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Red Knot Population On The Decline

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A Red Knot on the water in Pillar Point, Calif.
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A Red Knot on the water in Pillar Point, Calif.

Millions of birds passed through Virginia last month, and the National Wildlife Federation says many are endangered. Wetlands are drying up, mountaintop cool zones are warming, and often there is less available food.

Bird watchers in North America used to see Red Knots as far north as Cape Cod, but today they're most often seen in Virginia and in states around the Delaware Bay. In the 1980s, experts counted more than 100,000, but over the last 20 years their numbers have fallen to an estimated 25,000.

Virginia Tech Professor Jim Fraser says they might be having trouble finding food.

"Red Knots eat horseshoe crab eggs, and with the overharvest of horseshoe crabs, there may not be enough eggs there," he says.

They also eat tiny surf clams called donax.

"When the waves come in, you can see donax riding in with the wave, and then as the wave recedes they'll bury down in the sand, and in some cases we'd find maybe 300 clams in that little sampling."

But when research specialist Shannon Ritter sifts the sand, she's surprised by what she finds. "I see one. Just one? Pretty disappointing catch. That's maybe 2 percent of what we might expect to see at this time of year in a sample like this."

Fraser says donax populations might have been wiped out during their own breeding season when Hurricane Sandy played havoc with the marine environment.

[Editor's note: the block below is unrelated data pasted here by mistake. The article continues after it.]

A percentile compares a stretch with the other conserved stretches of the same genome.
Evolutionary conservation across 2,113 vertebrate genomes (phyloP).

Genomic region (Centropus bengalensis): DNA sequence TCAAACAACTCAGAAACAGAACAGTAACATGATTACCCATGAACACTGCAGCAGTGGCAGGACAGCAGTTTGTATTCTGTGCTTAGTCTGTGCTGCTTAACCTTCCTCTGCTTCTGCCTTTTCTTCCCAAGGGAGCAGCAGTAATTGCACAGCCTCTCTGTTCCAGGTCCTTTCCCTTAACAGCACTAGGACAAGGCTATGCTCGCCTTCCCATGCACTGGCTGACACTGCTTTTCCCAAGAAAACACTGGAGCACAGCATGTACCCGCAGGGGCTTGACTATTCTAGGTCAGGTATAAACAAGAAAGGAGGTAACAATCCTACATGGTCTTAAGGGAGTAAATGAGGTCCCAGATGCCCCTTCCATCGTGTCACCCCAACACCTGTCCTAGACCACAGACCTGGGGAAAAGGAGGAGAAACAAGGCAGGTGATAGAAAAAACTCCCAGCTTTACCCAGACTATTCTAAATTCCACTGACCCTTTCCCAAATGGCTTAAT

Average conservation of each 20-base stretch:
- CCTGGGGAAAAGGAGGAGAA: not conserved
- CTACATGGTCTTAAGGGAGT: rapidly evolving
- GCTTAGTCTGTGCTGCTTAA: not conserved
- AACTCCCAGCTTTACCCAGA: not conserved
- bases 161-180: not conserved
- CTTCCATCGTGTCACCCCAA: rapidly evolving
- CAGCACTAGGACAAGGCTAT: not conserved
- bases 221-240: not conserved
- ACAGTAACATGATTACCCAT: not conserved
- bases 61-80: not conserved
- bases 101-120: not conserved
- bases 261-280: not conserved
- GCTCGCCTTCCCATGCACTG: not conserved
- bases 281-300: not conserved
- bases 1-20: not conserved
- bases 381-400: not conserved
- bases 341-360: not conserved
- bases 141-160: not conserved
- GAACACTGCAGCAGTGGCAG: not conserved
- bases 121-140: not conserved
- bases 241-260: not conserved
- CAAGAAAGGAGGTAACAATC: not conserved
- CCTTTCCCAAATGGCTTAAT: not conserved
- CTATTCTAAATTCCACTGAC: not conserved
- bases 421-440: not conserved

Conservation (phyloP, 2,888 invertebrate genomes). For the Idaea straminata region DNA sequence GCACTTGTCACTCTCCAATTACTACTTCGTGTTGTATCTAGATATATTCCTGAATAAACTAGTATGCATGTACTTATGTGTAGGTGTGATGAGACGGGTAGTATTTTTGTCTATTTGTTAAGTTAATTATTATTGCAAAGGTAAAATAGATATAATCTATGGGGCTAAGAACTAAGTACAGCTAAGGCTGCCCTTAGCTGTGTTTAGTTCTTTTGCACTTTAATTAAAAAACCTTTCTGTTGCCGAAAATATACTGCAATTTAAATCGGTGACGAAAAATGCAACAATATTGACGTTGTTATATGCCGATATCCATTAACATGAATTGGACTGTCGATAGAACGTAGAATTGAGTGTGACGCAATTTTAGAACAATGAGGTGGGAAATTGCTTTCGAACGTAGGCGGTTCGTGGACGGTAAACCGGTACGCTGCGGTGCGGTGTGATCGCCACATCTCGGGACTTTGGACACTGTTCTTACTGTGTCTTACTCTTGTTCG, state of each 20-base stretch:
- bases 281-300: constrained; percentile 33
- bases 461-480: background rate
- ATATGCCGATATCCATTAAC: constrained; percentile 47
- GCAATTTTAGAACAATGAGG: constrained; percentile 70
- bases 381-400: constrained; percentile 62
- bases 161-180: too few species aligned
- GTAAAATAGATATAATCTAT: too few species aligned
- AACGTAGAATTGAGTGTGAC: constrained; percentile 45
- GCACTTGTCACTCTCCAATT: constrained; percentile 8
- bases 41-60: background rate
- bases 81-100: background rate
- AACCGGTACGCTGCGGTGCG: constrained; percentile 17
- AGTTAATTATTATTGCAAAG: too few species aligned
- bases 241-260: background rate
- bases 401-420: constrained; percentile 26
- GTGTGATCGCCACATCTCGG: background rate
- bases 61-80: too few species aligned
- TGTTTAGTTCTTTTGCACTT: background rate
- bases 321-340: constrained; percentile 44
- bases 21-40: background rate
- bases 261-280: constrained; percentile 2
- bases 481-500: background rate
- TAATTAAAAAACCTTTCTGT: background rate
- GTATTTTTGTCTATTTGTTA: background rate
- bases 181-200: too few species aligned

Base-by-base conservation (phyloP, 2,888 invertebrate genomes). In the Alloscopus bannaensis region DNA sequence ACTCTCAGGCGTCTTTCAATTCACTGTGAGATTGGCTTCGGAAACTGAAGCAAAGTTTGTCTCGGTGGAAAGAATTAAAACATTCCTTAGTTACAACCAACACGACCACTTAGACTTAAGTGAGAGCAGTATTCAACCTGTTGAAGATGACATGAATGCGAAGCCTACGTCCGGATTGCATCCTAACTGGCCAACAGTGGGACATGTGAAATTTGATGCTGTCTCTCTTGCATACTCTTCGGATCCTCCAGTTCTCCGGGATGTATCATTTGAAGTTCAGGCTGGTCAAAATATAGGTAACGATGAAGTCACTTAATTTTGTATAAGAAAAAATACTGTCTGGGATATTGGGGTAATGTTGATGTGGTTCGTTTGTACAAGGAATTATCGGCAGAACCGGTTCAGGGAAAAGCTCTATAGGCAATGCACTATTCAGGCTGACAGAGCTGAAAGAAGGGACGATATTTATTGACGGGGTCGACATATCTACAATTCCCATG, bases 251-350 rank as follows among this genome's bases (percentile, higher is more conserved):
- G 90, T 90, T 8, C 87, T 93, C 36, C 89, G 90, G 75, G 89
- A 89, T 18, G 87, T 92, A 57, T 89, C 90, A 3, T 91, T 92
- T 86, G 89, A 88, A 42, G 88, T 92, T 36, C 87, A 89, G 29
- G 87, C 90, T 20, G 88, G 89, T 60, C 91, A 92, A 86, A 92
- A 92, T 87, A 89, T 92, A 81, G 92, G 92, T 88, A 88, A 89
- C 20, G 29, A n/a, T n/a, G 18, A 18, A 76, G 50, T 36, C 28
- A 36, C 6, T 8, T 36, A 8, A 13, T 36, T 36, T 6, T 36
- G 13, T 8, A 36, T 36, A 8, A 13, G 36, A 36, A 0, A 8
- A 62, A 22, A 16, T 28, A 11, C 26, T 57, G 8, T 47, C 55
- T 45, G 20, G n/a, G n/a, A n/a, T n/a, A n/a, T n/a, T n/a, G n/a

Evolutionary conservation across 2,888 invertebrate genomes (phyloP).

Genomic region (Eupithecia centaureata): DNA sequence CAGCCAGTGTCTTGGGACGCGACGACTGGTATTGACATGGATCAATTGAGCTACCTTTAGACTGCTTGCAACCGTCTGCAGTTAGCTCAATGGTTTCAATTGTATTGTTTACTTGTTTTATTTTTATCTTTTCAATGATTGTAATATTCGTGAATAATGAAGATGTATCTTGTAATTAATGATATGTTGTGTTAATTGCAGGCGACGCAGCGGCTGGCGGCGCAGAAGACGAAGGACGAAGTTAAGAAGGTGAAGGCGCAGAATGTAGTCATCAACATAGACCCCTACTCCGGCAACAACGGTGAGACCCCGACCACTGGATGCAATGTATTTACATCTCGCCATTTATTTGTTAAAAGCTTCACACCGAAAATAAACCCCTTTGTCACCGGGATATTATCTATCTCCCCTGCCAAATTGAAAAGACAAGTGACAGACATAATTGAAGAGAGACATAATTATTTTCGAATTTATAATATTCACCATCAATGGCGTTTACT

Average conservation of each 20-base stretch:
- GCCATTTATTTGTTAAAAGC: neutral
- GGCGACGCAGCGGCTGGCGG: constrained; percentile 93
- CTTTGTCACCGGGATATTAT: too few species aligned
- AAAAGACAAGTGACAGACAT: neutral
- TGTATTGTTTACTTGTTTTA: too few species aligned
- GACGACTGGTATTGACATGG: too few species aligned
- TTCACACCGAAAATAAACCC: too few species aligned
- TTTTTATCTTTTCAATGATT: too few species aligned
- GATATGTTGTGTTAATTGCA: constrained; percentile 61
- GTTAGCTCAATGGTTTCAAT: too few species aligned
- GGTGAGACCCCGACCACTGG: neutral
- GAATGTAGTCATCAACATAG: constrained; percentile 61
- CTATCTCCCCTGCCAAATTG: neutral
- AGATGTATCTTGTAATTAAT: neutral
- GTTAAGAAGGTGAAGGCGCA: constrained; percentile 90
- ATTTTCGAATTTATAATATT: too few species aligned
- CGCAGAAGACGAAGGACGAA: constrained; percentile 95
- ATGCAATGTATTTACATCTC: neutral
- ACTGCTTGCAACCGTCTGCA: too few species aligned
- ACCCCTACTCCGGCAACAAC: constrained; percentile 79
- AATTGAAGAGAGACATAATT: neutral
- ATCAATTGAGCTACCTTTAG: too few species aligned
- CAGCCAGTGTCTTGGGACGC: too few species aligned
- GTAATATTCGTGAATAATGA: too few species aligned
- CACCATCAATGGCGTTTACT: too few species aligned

And he has one other theory on the decline of Red Knots. In the arctic, where lemmings breed in a space between the snow and the ground, warming temperatures and melting snow have taken a toll. Lemming populations have not reached their usual peaks, which mean arctic foxes, owls, hawks, and weasels can't feast on baby lemmings. Instead, they might be eating Red Knot eggs and babies.

"A number of years ago people realized that certain bird species only seem to breed well when the lemming populations were high, and the idea was that then the predators were going after the lemmings and leave the birds alone, so they get a chance to reproduce."

As Fraser continues to probe the mystery of the disappearing Red Knots, he and other conservationists think the U.S. should declare them an endangered species. That would prompt more research and creation of a plan to help the birds recover.

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